And it probably wasn’t easy to start in a place where meal plans can include unlimited soft drinks and ice cream bars shaped like Mickey Mouse.

But at 5 foot 10 inches and weighing 296 pounds, the Grafton man believed it was time. His first goal: shed enough weight in time for a follow-up vacation to Disneyland in September.

“In March, I started walking and running seven days a week along with limiting my calories to 1,700 per day,” Charleston, 42, said on a fundraising page. “At first it was difficult to go a mile each day, but I was not willing to give up and pushed myself. After two months, I was running two miles. As my weight dropped and my fitness increased my speed, stamina, and distance also increased. By September, I had dropped 70 pounds, felt amazing and could easily run eight to 10 miles.”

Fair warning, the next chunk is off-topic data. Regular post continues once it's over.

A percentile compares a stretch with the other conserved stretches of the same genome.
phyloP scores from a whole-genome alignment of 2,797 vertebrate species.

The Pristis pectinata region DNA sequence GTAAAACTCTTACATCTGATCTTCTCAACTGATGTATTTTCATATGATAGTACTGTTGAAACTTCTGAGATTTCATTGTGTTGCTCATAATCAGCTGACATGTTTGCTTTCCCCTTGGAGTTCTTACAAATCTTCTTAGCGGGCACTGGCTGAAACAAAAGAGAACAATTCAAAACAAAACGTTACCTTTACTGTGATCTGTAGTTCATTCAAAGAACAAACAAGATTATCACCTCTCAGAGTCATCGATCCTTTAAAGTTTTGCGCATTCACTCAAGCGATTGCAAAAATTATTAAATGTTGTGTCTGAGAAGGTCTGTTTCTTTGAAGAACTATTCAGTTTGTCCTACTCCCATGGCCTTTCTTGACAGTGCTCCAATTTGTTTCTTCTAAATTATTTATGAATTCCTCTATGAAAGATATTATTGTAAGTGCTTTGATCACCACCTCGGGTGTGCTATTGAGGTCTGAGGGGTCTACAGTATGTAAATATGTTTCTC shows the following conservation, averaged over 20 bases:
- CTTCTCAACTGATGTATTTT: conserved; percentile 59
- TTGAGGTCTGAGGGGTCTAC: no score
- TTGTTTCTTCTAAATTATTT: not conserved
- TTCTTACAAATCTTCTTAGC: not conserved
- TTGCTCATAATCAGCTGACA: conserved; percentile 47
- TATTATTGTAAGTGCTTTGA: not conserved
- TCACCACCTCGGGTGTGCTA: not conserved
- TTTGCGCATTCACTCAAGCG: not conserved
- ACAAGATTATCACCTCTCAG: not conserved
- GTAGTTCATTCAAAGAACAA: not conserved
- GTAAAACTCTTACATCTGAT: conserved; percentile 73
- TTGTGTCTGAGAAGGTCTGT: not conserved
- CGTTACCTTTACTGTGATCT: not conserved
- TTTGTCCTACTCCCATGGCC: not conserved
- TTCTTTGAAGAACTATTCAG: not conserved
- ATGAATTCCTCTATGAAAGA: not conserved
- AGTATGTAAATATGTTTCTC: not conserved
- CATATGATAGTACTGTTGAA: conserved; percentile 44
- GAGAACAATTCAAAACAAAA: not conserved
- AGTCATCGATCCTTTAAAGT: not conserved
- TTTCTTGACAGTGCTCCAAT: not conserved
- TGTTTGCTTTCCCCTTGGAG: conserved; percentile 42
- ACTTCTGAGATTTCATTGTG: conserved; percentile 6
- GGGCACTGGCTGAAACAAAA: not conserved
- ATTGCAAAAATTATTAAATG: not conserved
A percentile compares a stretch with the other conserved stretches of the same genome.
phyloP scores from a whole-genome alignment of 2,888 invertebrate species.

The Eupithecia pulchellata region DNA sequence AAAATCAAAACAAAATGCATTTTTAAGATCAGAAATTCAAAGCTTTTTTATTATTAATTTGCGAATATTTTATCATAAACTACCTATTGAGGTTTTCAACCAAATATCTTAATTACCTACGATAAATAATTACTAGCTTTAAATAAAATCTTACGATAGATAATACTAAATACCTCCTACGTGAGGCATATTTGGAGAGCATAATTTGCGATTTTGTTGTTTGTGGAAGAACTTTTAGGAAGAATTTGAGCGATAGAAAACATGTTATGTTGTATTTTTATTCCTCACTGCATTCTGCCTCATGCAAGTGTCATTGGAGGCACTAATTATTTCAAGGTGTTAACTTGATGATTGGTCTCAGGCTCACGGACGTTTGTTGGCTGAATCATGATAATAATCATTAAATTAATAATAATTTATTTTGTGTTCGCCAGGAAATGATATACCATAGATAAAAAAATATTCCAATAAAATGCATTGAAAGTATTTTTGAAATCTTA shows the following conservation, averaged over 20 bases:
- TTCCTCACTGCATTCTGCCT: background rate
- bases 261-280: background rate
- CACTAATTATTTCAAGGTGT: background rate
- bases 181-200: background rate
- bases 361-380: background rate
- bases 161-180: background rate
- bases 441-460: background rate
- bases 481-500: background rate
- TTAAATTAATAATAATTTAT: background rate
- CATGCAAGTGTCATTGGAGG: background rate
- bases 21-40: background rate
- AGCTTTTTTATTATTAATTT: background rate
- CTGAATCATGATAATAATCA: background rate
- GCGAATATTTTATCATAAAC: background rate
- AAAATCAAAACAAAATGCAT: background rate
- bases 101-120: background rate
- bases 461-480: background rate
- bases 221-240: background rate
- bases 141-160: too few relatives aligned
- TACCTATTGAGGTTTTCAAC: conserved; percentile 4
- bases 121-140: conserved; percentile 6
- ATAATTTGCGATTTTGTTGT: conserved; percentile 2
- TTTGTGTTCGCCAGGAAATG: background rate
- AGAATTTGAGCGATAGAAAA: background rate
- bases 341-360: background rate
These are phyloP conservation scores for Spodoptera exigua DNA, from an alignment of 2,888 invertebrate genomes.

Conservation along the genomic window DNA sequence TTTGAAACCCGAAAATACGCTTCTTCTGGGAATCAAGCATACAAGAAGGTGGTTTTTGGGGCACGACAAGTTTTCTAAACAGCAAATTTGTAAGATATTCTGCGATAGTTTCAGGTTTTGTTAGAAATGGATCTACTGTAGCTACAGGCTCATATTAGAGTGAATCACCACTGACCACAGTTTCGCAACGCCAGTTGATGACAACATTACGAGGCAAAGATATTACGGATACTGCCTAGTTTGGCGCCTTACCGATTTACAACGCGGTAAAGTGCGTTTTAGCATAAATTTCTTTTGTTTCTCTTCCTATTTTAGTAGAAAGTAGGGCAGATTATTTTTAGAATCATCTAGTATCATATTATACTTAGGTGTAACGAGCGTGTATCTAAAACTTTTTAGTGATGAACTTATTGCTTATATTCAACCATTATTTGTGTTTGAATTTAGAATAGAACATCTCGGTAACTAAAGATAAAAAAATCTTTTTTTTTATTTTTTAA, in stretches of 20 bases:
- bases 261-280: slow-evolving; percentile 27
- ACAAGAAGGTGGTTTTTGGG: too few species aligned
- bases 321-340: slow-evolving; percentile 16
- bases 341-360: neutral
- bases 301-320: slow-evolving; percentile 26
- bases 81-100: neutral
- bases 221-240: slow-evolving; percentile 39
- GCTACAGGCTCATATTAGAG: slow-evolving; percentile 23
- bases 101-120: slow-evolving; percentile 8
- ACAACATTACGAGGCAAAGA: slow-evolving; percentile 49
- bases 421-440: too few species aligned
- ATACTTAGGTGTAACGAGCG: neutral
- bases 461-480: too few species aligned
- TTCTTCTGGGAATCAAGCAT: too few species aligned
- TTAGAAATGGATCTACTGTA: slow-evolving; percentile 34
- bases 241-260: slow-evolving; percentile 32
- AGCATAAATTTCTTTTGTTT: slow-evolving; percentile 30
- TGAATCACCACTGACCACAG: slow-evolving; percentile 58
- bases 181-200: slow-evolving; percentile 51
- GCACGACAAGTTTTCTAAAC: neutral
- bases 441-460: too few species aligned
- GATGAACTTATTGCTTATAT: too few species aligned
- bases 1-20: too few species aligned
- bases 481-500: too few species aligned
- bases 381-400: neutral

Disneyland, he said, was a success.

Weight loss and physical fitness is a common goal for many, especially as a New Year’s resolution. According to a survey by the Statistic Brain Research Institute, the number one goal in 2017 is to lose weight and eat healthier.


According to a National Health and Nutrition Examination Survey more than two in three adults are considered overweight or obese. Many factors can lead to weight gain including genes, eating habits, how and where people live, attitudes and emotions, and life habits and income, the National Institutes of Health reported. Those overweight and obese are also risk factors for type 2 diabetes, heart disease, high blood pressure, and other health problems, the study said.

With Disneyland under his slimmer belt, Charleston needed another goal to keep going. Although not an athletic type, he decided to train for the Boston Marathon and fundraise for Tuft’s Medical Center to support clinical care, patient support, and research.